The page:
Bulimia is an eating disorder characterized primarily by episodic binge eating. Individuals, usually young women of normal body weight, consume large amounts of food in short periods of time and then frequently induce vomiting. Little is known about the eating behavior of patients with bulimia or about the nutritional composition of their binges or their normal meals. Such information is critical in evaluating hypotheses concerning the etiology of and treatment of bulimia.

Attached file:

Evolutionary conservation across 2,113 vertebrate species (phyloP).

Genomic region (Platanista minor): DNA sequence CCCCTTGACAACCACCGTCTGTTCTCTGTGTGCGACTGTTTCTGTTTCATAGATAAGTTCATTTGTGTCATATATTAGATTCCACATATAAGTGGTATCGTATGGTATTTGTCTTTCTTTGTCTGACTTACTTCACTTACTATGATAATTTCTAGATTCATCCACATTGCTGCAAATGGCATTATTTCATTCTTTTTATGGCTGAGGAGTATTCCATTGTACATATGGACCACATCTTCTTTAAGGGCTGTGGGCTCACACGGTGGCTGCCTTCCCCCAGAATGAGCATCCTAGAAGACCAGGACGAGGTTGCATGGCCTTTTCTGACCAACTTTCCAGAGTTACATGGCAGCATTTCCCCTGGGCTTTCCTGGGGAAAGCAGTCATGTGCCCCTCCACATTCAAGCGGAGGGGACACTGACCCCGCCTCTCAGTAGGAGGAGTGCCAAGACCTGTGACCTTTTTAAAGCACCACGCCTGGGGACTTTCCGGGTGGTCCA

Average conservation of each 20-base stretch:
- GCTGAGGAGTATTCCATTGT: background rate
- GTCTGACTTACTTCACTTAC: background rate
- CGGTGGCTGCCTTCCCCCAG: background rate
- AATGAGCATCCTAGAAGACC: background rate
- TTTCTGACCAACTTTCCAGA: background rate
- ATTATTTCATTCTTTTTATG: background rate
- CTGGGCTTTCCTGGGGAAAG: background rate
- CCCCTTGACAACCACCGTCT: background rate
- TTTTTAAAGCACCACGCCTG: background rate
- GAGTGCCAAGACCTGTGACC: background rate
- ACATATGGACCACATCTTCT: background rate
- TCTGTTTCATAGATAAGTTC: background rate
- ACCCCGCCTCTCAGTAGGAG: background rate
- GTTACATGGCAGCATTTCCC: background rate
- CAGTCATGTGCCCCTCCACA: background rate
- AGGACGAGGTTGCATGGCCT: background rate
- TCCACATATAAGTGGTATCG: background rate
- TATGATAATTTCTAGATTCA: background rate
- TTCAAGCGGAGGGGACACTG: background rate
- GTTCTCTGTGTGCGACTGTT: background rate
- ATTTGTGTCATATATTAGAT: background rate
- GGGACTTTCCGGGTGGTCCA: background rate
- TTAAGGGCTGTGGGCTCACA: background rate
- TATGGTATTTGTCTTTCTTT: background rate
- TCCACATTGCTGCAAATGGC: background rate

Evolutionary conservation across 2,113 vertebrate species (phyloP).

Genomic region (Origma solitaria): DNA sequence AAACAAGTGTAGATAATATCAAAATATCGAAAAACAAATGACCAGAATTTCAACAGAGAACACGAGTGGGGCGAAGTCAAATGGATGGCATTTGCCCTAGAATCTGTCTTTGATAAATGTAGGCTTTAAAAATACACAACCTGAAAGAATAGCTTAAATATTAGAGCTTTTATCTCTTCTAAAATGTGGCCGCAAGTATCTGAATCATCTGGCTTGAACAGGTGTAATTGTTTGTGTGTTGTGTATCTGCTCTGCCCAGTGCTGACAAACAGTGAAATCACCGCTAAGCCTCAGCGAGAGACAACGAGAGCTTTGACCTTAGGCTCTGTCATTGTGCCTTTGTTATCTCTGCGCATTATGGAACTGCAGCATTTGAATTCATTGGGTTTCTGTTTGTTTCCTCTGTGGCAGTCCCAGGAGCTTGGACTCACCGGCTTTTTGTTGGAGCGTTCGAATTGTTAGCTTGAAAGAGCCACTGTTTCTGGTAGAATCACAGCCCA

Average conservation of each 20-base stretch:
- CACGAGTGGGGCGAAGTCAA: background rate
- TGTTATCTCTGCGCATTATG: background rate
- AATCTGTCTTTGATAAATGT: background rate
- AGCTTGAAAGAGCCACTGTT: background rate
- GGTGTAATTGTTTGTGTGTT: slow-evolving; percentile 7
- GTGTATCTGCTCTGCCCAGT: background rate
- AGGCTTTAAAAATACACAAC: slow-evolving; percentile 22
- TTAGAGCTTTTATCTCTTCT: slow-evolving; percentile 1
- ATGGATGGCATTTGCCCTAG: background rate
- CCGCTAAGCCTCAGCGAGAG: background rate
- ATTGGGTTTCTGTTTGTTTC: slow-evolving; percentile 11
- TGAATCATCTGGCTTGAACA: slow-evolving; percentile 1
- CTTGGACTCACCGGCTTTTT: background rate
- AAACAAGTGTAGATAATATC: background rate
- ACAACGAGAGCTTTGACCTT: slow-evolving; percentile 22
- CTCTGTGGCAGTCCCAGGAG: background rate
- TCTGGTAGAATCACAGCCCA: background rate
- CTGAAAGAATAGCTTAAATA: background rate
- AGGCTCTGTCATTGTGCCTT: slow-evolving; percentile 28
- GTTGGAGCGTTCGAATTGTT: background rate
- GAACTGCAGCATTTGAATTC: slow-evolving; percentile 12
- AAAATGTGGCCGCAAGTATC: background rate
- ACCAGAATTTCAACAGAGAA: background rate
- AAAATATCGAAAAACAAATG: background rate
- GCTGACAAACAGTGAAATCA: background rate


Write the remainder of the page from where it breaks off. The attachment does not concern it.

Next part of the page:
The aim of the current proposal is to study the eating behavior of women with bulimia in a controlled laboratory setting which will permit characterization and quantification of both their normal and their binge eating behavior. Three related studies will be conducted. In the first study, the binge- and non-binge eating behavior of 16 patients with bulimia will be compared to that of 16 age- and sex-matched controls. In the second study, the reproducibility of eating behavior in the laboratory in this patient population will be determined by asking a separate group of 20 patients to consume two non-binge and two binge meals in the laboratory. In the third study, the clinical relevance of laboratory-monitored eating behavior will be assessed by determining if treatment of the bulimia is associated with changes in eating behavior in the laboratory. Although bulimia is, by definition, an eating disorder, it is striking that the eating behavior of patients with this syndrome has received little systematic attention. The proposed studies will provide and accurate and objective description of eating behavior in bulimia and establish a scientific foundation for future studies testing specific hypotheses concerning binge eating.
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